Friday, September 27, 2013

Feelings Friday: Negativity

If you have a Pinterest account, you are probably used to seeing pictures like the following appear in your feed:

These quotes and phrases are so pervasive on Pinterest that they occupy their own category on the site. They are usually written in indie, hand-written fonts that fall on some kind of nature backdrop. They are words we can all probably get behind on principle, and they spread like wildfire.

But what if in the midst of all of these beautiful thoughts, something less hopeful also existed? Something more like this:

The natural response to seeing something like this on Pinterest would probably be a deep gasp followed by screaming, NO! WHO MADE THIS?! STOP THE INTERNET! STOP IT!

That image up there is ridiculous. I should know because I made it. 

We know that negative messages like this one are not the sorts of things that the world needs more of. It's frightening to imagine our friends, siblings, or children reading, and possibly believing, something that might reduce their sense of self-worth. We know that for them to believe such things would be akin to a lie. That is why we have so many kind people layering nice statements with cute fonts atop backdrops of lakes. 

It's a good system. I have no problem with it.

At the same time, while we don't want these thoughts entering the minds of our loved ones, we tend to have no problem letting them fester in our own minds. Where we see a statement like "you are the worst" as being profoundly untrue for our best friend, it doesn't seem like such a stretch in regards to ourselves and our own mistakes. I would argue that many of the things we would never say to other human beings, we often end up saying to ourselves.

This is called negative self-talk. 

I'm sure you've heard of it before.

I'm sure you are morally against it. 

If you're like me, I'm sure that doesn't stop you from doing it.

The reason that this behavior is so easy to perpetuate is that it exists in secret. When you call yourself an idiot, you don't have someone else there to tell you how crazy that sounds. So then that negative thought meets another negative thought, and they breed to create even worse thoughts. It's a tough cycle to break.

But what would happen if we offered the same forgiveness to ourselves that we offer to the ones we love? When they make mistakes, we tell them all of the ways that it will be okay. When they express that they feel less than confident, we respond by saying that they are beautiful, gifted, and loved. And we're not lying. 

Yet we believe we are kidding ourselves if we offer our minds hope. We assume that any kind words we say to ourselves must be lies, but they are actually the opposite of lies: anti-lies, or as some might call them, truth.

There is a reason that images like these are so cringe-worthy. To juxtapose horrible comments with such lovely depictions of the world seems antagonizing, criminal even. Feel free to lock me up.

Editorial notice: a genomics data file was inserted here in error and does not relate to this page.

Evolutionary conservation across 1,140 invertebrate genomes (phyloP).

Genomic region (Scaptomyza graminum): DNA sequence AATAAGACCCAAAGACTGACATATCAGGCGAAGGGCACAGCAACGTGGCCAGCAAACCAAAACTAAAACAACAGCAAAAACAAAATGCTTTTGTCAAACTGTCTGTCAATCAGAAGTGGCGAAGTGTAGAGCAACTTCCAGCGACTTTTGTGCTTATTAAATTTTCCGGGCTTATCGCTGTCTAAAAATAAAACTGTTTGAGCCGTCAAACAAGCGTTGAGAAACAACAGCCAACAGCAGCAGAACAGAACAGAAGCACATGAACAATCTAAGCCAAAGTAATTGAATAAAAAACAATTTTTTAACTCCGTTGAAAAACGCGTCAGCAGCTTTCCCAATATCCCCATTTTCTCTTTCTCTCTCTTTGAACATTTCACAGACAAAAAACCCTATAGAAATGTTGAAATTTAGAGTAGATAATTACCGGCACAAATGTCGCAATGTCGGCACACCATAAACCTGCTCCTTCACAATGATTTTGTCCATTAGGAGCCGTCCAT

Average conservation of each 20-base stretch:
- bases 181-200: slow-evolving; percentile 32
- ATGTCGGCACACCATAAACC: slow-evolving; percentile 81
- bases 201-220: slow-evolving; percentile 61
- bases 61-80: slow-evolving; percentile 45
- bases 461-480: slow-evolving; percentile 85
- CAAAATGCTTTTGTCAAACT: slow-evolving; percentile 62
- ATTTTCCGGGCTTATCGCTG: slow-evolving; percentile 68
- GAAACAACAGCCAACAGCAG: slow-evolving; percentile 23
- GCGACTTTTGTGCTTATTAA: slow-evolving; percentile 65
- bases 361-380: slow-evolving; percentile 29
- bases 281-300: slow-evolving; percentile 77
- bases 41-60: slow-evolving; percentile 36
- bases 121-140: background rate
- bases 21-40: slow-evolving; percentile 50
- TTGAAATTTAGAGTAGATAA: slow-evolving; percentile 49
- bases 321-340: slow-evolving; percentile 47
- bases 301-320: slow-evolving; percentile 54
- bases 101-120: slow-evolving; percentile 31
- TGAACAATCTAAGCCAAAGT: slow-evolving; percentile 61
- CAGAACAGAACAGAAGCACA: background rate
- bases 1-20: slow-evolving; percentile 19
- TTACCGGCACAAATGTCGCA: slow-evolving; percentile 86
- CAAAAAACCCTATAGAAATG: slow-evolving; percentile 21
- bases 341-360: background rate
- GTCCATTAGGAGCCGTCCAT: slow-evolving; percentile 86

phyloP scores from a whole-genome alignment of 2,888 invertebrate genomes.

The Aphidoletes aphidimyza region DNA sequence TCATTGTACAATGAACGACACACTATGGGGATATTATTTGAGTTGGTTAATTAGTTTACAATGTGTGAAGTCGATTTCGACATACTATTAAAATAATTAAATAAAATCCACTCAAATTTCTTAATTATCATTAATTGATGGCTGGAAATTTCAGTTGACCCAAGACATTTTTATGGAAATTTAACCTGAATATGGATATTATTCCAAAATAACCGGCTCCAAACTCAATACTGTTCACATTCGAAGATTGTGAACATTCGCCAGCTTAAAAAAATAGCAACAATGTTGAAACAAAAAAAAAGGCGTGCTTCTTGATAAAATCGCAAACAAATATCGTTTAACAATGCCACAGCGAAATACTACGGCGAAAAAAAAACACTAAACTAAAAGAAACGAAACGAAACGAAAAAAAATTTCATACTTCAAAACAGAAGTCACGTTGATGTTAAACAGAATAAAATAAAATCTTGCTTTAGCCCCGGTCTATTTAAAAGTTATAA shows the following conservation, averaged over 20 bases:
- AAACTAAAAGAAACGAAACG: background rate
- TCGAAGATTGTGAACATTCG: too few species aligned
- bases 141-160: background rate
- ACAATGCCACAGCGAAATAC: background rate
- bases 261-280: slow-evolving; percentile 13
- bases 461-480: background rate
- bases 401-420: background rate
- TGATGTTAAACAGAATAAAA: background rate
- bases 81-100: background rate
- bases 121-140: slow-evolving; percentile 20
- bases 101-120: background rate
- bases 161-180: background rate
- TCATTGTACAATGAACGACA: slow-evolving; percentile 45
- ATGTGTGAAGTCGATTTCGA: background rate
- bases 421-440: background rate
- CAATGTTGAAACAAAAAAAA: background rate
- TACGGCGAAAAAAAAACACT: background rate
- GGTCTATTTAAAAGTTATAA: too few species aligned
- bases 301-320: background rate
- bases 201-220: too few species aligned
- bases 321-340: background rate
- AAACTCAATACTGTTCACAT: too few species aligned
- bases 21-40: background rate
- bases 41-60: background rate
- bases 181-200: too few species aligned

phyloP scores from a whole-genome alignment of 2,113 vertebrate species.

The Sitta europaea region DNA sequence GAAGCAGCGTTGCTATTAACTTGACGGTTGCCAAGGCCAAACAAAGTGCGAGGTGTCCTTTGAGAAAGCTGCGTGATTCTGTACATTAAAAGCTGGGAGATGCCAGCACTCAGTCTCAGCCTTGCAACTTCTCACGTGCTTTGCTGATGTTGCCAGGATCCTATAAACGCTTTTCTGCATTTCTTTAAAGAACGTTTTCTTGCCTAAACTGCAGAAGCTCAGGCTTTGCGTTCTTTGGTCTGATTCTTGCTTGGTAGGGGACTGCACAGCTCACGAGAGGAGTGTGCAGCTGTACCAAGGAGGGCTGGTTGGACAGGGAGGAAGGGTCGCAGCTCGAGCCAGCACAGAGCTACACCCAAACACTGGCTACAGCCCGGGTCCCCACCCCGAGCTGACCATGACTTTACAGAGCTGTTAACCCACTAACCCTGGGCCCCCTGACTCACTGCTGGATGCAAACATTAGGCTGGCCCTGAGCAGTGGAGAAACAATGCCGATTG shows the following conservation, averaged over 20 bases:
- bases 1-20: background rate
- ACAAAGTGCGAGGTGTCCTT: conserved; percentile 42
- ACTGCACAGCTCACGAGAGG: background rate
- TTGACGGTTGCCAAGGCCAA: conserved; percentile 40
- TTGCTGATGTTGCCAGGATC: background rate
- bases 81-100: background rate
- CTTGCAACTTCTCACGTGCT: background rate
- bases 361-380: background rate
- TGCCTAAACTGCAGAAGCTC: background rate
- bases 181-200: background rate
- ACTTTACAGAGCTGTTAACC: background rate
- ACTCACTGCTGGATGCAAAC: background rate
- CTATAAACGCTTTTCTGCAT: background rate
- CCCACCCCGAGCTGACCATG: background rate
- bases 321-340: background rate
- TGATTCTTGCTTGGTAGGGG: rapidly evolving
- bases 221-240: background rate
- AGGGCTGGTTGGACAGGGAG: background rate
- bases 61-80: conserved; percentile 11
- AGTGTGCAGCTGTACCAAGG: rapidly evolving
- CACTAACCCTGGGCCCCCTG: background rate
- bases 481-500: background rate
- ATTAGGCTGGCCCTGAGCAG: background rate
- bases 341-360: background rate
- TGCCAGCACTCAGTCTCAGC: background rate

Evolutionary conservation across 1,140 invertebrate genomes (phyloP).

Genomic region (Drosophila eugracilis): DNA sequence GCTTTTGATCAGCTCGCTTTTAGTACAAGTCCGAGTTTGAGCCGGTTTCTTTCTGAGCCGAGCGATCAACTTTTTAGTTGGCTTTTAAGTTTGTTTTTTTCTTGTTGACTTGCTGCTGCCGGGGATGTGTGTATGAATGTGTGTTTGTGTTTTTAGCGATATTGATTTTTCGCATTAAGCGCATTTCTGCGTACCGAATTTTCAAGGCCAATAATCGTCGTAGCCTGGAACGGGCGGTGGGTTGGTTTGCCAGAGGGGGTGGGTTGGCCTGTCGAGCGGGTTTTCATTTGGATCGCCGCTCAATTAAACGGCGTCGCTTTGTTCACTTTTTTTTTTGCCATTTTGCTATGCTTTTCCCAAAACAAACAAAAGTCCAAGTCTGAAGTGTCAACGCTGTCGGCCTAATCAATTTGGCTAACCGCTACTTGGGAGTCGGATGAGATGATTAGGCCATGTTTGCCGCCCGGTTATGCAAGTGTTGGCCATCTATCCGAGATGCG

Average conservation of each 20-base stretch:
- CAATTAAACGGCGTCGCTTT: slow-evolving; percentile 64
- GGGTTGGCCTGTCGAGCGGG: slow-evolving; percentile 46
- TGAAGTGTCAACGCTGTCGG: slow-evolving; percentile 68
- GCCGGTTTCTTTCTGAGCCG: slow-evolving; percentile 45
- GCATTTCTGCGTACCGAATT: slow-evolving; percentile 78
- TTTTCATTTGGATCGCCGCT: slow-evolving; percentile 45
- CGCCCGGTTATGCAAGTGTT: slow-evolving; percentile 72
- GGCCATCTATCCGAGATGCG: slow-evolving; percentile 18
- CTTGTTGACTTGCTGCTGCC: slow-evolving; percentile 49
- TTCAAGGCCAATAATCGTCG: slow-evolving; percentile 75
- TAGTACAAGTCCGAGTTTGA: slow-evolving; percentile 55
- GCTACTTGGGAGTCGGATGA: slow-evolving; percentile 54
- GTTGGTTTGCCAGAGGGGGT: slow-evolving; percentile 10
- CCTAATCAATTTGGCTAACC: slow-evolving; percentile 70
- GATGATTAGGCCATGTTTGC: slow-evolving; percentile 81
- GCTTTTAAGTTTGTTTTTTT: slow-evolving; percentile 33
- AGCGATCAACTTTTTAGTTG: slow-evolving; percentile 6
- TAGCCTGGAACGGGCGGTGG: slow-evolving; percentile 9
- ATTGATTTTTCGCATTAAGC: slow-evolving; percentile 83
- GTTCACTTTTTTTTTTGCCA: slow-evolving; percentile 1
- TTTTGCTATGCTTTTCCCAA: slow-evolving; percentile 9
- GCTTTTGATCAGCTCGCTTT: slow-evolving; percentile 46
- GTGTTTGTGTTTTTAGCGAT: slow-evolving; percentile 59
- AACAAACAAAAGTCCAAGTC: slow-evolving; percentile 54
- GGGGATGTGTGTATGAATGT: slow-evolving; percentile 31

But before you do that, let's make a deal. Let's try this week to catch ourselves in the lies we want to tell ourselves, and let's instead pile on a bunch of truth. The kind of truth you tell your friend when she's hurting -- tell that stuff to yourself. Let's stop making our minds a breeding ground for negativity because that's just gross. Instead, let's make it a battleground where all of those lies lose in a really unfair fight, and then let's just all be awesome and, I don't know, have some cake or something. 

Cool? Cool.

Do you have any other tips for fighting negative self-talk? 
Leave it in the comments-section!


  1. Love your blog! It's so cute.

    1. Thanks, Tia! I'll be sure to check yours out too.

  2. really great post! negative self talk is really destructive.... a random statistic (i think it's still true) that i used to tell kids in the program i worked at is that a person hears 300 negative things every day and only 30 positive things. that's why we would do "praises" before class every week. you pick a partner and say a list of corny and fun praises and encouragements to them. it sounds weird, but it really works after you get over the awkward part.

    1. This is a great idea! I might start implementing it in my own life. What kind of program was it?

  3. Maybe I'm a bit broken, but I found the images you made quite funny. I loved the set-up to mimic the hopeful messages (which I personally find a bit trite and irritating, but everyone reblogs them like they're the words of Buddha himself - like posts on facebook "Like if you hate cancer", an armchair way of making people feel better about a serious issue without them actually doing anything, but at least it makes it look like they're deep and they care), but instead delivering abuse. I think the one with the little girl and the puppy is a work of satirical genius, and reminds me an awful lot of the sort of thing you would see on A Softer World.

    I know I'm missing the entire point of the post - but honestly it did make me smile!

  4. Love this post! Something I do to combat negative self-talk is to voice my negative self-thoughts to someone who really loves me. That allows them to speak truth into my life and change my attitude towards myself.


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